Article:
Caring for the elderly during COVID

I have been working with adults for five years, and I am always excited to help them because I know that they cannot do certain things by themselves. I found a place in Yuma where I love to work and enjoy every moment of my life.

The Sahuaro Foundation serves more than 2,000 Yuma residents with its various programs and more than 14 group homes, each of which features different ages, behavioral health, adult care and children’s day-care.

Each of my co-workers has a different take on their calling of caring for older people:

  • Lorena: “I love to help older people. It is a gift that God gave me.”
  • Arlette: “What I like about working here is that I do what I love, which is to help these people, sometimes they can't do a lot of things like showering himself, so I help them bathe, change their clothes, and feed them,” Arlette said.
  • Julia: “I treat them as my grandparents as they need a lot of affection. I love to be able to give them a little happiness to their lives.”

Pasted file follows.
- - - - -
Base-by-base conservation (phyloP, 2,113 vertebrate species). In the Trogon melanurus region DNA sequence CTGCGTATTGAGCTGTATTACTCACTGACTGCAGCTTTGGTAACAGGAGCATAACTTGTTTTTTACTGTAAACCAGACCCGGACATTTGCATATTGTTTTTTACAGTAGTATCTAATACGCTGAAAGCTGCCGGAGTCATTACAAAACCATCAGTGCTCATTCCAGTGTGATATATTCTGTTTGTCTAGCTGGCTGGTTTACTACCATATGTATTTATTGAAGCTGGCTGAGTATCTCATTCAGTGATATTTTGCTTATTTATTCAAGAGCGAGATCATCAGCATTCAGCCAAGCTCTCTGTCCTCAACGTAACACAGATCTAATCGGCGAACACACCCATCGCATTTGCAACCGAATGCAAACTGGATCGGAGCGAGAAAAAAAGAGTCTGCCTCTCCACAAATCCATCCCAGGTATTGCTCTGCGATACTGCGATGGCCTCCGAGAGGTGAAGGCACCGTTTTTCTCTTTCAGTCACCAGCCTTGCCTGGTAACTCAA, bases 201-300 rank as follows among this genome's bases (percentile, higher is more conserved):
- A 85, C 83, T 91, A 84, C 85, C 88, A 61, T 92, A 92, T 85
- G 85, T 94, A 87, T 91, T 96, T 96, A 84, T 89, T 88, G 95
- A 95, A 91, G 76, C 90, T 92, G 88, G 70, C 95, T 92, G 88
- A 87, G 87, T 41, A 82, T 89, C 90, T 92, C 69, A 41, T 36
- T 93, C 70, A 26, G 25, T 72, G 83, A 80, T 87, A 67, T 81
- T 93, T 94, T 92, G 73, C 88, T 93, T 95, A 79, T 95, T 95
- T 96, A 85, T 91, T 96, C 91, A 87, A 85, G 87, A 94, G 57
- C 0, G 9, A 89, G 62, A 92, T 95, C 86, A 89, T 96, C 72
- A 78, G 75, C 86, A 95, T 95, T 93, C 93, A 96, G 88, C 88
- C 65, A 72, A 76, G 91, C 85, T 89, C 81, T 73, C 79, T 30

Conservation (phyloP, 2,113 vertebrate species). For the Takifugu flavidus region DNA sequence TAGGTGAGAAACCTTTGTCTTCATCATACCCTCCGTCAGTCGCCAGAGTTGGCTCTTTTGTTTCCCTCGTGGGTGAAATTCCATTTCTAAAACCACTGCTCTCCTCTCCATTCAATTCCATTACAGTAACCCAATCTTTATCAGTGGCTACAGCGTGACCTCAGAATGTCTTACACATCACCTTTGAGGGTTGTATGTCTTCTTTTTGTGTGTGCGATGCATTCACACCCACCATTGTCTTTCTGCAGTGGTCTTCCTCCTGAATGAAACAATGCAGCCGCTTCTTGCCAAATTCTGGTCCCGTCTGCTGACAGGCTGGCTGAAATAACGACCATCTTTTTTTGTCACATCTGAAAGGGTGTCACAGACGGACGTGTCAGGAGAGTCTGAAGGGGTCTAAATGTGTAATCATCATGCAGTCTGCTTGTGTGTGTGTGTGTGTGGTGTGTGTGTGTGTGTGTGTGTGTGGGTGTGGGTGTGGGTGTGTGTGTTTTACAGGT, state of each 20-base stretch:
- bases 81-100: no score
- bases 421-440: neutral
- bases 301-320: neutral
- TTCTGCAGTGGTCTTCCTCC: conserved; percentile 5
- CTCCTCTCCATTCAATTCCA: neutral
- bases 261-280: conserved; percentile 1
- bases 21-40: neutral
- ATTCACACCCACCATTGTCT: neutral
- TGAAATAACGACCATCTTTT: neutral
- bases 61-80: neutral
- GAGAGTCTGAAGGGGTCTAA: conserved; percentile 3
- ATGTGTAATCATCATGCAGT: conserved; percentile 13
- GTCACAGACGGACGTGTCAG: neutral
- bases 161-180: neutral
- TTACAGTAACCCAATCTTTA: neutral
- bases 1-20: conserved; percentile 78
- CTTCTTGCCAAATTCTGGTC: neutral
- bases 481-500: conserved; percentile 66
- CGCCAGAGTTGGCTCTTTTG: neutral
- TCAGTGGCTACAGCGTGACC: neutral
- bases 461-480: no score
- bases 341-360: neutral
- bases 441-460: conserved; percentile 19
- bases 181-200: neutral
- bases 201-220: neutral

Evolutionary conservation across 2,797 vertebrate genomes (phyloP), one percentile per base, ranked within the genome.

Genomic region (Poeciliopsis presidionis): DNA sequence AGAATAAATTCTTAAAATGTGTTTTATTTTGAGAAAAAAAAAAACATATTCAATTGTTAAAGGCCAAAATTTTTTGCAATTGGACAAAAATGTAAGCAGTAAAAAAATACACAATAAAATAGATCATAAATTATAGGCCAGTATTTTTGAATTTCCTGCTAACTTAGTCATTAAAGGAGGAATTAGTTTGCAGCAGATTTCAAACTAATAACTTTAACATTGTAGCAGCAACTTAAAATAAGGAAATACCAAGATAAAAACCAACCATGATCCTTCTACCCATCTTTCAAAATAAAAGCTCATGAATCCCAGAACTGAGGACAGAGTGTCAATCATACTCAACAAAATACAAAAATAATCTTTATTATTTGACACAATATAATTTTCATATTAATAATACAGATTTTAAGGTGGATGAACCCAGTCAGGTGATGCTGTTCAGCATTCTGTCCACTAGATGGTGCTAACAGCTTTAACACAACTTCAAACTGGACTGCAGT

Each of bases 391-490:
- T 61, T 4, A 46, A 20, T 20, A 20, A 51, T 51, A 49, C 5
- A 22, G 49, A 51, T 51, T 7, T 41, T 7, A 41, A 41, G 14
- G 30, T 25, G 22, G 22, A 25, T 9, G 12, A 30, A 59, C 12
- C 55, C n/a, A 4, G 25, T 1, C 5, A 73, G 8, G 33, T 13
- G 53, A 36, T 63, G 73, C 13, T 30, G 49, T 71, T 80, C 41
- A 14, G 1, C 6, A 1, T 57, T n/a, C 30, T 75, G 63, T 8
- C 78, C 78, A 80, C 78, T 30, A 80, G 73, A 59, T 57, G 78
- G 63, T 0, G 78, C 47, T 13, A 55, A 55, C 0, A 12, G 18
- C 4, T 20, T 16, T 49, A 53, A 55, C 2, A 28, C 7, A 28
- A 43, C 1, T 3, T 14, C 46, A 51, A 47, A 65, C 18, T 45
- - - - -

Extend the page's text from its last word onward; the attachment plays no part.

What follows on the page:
• Joan: “We take care of them a lot as well our staff. We don’t want anyone to be sick, and we are attentive to any alert.”
  • Antonio: “When I started training to work with Sahuaro, they told me that I had to take security measures for my health and others since there are elderly adults. They are very vulnerable, and they can catch the virus very quickly.”

People who work in Sahuaro must wear a face mask all the time. They can only remove it when it is time to eat, as soon as they finish, they must put it on again since it is for the safety of the clients.

Before employees begin each shift, a person at the door is waiting to take their temperature and, if it is elevated, they must return home and come back a doctor’s note verifying that they do not have the virus. Now we must be cleaning constantly, disinfecting all rooms with chemicals. We need to have antibacterial gel in every spot of the house, and the bedsheets and blankets must be changed often for our clients’ safety. 

We must also take the temperature and blood pressure of clients often since, in other group homes, clients have been sick. If we see anything unusual, we must notify our manager immediately to make sure that it is not COVID-19.

Since the pandemic, clients are not able to participate in activities but must instead remain in their rooms. Perhaps worst of all, visits are limited since relatives can bring the virus and spread it to those inside the home.

Life goes on, however, and caring for this special population remains a constant joy.

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